Deutsche Grammophon launched its music download service in 2007, and I bought two titles to see how the user experience compared to other such services. I ended up really liking both albums — Osvaldo Golijov’s Oceana and Emerson String Quartet’s American Originals — so I bought them on CD.
Then I realized I fell for the classic trick of the music industry — make consumers buy titles multiple times between different formats.
It reminded me of the late ’80s, when I moved from vinyl to cassette tape, then finally to CD. At first I thought I would dub my vinyl albums to blank cassette, so that I may listen to them on my Walkman. (Remember those?) But I ended up buying pre-recorded cassettes because the sound quality was better than what my aging boombox could capture. Then I got a CD player, and the dubbing option became moot.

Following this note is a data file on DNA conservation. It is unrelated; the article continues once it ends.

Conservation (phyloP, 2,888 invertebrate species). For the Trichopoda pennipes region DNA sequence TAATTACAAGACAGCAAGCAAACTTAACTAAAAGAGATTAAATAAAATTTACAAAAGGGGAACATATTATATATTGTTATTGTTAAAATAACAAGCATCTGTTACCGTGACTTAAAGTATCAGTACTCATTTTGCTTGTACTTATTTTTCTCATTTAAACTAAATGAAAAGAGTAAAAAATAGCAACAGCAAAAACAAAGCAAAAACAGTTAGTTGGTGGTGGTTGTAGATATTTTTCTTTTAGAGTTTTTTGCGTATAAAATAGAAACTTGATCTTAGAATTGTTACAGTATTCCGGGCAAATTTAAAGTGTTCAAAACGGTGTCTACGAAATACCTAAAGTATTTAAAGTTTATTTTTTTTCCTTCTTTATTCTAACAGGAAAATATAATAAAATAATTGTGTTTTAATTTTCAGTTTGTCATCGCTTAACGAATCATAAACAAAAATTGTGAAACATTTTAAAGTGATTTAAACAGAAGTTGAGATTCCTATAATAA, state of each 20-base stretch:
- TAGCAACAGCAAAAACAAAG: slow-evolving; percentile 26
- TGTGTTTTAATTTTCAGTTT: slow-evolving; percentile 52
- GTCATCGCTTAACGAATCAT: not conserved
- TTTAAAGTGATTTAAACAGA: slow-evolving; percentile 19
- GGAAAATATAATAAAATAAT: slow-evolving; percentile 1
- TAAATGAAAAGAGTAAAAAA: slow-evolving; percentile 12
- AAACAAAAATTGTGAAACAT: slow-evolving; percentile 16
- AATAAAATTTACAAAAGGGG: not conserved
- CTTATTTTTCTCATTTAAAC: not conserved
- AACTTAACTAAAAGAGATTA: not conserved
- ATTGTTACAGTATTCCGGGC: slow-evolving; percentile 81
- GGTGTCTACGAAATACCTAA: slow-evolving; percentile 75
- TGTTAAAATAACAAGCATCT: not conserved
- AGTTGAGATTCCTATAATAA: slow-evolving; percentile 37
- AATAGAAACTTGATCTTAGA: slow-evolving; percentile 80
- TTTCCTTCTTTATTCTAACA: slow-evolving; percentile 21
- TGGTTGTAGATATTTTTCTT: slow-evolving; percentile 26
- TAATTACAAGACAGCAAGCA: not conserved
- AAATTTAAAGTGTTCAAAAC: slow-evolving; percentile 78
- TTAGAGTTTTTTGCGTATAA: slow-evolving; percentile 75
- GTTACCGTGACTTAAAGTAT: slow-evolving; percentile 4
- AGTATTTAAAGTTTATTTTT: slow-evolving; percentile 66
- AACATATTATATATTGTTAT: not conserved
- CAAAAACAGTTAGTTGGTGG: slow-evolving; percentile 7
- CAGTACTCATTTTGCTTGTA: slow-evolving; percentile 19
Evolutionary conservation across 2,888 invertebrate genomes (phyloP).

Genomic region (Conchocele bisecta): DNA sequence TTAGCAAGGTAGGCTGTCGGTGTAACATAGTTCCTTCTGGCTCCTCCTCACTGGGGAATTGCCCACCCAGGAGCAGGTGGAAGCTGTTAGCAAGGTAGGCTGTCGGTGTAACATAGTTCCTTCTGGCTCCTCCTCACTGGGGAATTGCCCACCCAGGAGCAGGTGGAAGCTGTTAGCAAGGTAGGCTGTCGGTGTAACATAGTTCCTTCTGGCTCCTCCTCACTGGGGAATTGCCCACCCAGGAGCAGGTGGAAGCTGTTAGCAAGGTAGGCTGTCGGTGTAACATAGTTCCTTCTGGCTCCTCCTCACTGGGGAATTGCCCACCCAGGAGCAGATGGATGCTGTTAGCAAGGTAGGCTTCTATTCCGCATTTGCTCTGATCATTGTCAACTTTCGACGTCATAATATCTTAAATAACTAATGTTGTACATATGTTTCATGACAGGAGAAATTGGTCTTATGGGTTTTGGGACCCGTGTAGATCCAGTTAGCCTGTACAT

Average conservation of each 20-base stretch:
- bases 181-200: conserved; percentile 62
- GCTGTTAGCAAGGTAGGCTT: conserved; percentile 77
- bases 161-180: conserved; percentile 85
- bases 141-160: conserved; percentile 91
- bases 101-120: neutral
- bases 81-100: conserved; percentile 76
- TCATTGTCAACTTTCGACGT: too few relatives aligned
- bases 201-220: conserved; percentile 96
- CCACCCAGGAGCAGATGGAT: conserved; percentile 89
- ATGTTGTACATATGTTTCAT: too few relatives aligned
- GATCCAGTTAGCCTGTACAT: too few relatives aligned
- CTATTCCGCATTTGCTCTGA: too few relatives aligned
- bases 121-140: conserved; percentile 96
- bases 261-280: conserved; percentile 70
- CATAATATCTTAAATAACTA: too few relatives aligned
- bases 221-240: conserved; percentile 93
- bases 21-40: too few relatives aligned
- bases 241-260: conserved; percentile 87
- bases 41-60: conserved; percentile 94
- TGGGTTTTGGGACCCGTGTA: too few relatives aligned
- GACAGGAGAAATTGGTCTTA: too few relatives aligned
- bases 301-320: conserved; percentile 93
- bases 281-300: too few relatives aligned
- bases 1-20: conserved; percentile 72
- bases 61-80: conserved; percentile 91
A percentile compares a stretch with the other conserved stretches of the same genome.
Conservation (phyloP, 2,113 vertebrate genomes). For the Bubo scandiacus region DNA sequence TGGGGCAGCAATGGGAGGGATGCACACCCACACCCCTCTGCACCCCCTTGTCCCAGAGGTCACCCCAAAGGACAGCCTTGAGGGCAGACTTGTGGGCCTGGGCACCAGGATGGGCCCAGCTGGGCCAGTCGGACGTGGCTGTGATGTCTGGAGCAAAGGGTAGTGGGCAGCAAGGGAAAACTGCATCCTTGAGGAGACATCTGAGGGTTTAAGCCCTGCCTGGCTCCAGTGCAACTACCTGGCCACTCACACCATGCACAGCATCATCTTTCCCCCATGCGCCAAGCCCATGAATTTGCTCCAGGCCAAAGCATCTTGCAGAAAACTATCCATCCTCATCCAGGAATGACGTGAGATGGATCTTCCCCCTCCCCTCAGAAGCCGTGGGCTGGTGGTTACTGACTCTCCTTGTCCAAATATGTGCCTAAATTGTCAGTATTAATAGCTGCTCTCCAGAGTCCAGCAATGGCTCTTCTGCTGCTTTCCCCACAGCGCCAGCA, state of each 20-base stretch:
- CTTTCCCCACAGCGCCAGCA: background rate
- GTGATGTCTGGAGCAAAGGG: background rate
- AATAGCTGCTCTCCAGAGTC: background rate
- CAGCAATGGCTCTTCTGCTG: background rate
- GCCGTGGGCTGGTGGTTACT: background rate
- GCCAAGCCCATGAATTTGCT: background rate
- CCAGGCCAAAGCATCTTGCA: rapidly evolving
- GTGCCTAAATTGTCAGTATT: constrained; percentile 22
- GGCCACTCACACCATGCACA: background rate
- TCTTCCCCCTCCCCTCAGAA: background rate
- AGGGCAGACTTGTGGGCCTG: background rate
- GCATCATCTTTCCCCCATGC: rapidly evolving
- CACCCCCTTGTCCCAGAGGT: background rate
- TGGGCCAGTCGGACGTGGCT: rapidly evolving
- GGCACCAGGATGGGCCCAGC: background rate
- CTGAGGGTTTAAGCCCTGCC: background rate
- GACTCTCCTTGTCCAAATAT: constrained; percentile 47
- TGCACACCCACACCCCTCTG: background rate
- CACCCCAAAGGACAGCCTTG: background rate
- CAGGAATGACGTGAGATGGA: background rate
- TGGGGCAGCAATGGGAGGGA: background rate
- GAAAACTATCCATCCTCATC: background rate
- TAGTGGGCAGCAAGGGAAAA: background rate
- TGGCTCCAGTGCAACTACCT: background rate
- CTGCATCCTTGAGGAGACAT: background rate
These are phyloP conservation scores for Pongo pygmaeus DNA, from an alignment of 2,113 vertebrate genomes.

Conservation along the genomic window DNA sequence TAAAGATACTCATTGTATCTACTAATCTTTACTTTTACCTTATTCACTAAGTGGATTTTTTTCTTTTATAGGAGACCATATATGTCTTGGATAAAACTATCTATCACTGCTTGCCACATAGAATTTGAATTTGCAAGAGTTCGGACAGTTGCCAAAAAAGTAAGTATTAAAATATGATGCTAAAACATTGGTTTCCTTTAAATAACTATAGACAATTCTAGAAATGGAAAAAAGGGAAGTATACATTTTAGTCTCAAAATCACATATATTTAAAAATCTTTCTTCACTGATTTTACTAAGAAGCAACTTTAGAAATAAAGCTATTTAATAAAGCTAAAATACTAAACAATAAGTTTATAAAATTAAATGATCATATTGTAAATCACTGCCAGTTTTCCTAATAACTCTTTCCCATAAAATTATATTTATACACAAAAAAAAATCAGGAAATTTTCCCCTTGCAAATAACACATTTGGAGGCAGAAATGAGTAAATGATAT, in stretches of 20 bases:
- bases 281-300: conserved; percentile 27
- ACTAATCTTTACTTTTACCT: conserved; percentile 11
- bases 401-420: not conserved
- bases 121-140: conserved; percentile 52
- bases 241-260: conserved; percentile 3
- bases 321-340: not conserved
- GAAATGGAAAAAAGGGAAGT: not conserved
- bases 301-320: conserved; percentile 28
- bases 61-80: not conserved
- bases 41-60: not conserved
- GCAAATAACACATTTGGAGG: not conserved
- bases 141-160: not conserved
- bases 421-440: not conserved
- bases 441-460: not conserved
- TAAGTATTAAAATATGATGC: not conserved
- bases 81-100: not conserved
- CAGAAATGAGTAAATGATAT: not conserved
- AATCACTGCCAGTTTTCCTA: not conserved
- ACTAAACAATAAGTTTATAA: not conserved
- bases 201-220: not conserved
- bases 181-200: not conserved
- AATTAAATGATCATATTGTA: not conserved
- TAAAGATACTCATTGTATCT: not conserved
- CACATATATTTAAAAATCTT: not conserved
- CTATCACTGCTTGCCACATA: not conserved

With each format change, the question remains the same — what makes the leap to the new format and what doesn’t? It applies as much to new purchases as to catalog.